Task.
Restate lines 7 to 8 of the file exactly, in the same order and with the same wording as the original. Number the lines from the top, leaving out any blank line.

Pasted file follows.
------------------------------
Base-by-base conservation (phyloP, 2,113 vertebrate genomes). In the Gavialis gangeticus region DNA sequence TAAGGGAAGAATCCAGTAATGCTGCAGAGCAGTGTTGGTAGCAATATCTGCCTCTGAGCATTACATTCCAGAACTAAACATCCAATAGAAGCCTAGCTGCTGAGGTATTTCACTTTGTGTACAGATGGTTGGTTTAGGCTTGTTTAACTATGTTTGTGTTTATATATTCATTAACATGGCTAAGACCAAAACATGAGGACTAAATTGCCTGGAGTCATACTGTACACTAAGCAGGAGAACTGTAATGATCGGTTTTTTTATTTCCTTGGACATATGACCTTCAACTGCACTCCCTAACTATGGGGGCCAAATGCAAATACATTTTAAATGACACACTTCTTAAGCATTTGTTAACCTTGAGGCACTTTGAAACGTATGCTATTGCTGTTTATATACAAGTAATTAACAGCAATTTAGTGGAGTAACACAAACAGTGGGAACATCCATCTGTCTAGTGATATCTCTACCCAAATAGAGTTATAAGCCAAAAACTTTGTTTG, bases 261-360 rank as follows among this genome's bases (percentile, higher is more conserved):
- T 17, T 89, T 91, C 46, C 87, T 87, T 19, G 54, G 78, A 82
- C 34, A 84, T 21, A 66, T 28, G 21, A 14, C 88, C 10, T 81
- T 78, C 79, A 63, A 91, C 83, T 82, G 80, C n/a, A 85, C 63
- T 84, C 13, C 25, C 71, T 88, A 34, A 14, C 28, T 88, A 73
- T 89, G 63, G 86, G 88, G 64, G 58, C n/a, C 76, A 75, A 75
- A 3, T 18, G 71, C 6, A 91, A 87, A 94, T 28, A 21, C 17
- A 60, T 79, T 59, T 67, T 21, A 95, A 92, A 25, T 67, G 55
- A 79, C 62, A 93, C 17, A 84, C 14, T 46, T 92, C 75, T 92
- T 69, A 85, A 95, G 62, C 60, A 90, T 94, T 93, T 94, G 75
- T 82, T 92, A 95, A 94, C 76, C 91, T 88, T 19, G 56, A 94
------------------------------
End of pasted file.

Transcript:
- A 3, T 18, G 71, C 6, A 91, A 87, A 94, T 28, A 21, C 17
- A 60, T 79, T 59, T 67, T 21, A 95, A 92, A 25, T 67, G 55